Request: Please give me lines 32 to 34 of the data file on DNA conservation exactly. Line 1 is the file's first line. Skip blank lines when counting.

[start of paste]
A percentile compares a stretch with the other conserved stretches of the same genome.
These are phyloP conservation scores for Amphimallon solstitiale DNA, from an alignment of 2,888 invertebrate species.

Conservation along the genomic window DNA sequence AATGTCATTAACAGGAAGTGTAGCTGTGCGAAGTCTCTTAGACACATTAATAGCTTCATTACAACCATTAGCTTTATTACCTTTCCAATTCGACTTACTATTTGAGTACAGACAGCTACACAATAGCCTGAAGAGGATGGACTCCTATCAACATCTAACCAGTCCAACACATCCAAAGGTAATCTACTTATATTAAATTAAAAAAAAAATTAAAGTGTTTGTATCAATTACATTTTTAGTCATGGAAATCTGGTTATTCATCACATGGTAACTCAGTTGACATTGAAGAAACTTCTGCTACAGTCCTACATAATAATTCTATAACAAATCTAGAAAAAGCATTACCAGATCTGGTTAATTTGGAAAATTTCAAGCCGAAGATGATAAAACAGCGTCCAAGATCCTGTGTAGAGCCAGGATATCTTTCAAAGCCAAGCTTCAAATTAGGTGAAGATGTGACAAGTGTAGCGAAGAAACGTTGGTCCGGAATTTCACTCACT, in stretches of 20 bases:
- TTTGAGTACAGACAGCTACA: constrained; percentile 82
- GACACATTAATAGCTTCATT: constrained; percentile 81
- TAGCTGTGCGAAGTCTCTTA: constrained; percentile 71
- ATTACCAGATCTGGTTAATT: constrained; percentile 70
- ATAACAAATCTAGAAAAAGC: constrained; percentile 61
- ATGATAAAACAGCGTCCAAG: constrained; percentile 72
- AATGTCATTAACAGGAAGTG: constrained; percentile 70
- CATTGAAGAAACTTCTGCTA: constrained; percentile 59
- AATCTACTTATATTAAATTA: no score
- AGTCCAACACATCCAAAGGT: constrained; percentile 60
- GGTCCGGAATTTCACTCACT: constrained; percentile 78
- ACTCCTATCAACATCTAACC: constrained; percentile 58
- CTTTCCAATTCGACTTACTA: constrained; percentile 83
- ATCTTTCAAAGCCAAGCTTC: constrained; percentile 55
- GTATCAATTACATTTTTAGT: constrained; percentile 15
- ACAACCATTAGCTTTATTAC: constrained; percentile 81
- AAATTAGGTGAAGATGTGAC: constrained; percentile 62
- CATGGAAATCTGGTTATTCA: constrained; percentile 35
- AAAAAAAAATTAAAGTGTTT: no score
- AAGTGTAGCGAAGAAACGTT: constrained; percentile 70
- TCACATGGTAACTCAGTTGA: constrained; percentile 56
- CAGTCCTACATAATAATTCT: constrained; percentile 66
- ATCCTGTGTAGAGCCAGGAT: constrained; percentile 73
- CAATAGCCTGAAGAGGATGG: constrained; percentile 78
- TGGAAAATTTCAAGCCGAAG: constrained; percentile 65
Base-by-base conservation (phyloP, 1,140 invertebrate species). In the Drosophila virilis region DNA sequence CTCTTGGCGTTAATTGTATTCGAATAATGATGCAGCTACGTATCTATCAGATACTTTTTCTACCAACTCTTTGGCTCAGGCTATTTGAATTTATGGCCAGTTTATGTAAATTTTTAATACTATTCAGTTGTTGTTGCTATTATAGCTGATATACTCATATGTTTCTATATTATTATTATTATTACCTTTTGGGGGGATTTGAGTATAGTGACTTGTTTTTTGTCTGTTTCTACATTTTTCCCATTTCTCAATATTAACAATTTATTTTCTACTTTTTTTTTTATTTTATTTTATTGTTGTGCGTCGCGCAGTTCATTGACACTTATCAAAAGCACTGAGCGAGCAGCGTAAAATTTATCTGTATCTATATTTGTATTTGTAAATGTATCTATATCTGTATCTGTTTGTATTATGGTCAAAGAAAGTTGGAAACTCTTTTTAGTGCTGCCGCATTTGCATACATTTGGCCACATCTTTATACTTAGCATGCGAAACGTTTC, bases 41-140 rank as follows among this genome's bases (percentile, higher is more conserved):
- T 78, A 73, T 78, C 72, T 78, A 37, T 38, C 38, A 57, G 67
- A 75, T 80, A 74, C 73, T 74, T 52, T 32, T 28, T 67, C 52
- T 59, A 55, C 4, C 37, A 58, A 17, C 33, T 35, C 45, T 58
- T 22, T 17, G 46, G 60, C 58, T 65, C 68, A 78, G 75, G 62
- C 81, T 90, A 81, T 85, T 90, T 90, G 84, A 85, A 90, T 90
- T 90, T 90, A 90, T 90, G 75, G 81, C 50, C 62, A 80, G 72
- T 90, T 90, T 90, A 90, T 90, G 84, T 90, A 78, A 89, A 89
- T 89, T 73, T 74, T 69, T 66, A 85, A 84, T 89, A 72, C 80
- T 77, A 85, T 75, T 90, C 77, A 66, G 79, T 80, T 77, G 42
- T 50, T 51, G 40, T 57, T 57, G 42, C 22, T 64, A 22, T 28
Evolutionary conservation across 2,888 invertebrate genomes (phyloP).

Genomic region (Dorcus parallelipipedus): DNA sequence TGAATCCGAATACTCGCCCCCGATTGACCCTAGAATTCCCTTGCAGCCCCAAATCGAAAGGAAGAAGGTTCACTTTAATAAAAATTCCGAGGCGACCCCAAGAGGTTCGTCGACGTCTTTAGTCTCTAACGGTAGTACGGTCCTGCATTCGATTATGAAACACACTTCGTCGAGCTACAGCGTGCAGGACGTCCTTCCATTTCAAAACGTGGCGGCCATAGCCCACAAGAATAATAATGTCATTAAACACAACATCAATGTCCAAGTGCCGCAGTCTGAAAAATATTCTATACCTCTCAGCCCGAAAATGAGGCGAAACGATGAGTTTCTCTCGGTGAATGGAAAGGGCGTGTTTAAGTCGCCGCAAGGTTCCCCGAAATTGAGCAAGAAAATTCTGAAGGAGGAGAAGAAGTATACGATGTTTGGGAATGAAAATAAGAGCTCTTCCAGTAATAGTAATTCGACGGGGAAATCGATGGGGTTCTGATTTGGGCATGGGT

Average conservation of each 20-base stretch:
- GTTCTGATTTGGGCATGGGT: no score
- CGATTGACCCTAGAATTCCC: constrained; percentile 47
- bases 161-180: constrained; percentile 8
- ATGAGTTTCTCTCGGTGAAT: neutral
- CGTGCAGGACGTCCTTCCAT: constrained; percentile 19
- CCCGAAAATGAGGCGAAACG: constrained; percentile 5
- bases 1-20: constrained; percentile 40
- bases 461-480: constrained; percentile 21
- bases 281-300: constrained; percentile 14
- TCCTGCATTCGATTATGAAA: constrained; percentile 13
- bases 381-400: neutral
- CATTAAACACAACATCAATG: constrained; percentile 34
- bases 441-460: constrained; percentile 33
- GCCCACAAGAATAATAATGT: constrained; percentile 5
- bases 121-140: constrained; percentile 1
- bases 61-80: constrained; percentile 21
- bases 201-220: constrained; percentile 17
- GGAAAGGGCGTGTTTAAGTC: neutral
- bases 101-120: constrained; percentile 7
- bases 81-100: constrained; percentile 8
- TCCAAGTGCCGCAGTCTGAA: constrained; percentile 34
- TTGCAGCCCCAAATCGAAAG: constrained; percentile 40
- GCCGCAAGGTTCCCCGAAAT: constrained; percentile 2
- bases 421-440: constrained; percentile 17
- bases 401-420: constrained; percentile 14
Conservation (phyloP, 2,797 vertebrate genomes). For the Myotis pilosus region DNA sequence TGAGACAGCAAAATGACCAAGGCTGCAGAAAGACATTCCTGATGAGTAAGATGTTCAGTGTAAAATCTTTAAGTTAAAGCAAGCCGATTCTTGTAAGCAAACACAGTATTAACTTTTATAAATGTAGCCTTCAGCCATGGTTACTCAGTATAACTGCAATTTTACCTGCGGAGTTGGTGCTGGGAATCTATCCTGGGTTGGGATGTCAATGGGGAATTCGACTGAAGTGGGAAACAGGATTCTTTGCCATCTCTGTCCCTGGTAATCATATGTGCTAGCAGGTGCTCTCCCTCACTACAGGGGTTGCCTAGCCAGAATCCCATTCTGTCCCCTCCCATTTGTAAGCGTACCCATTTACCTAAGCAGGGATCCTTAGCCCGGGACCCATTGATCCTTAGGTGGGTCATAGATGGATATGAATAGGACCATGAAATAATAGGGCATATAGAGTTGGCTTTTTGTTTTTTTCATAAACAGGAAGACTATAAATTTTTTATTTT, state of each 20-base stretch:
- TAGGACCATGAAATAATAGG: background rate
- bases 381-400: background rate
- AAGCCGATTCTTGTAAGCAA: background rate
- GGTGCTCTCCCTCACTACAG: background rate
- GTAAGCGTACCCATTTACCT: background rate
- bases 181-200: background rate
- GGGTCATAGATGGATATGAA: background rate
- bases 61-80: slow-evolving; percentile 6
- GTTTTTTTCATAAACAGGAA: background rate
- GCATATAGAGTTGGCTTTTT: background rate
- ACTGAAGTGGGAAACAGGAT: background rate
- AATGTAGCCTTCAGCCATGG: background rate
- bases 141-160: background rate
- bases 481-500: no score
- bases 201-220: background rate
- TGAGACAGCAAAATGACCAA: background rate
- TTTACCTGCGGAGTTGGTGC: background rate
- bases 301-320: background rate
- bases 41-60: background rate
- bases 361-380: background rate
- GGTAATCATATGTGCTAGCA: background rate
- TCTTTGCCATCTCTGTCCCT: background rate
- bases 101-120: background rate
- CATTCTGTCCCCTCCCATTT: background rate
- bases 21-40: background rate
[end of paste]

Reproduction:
- T 59, A 55, C 4, C 37, A 58, A 17, C 33, T 35, C 45, T 58
- T 22, T 17, G 46, G 60, C 58, T 65, C 68, A 78, G 75, G 62
- C 81, T 90, A 81, T 85, T 90, T 90, G 84, A 85, A 90, T 90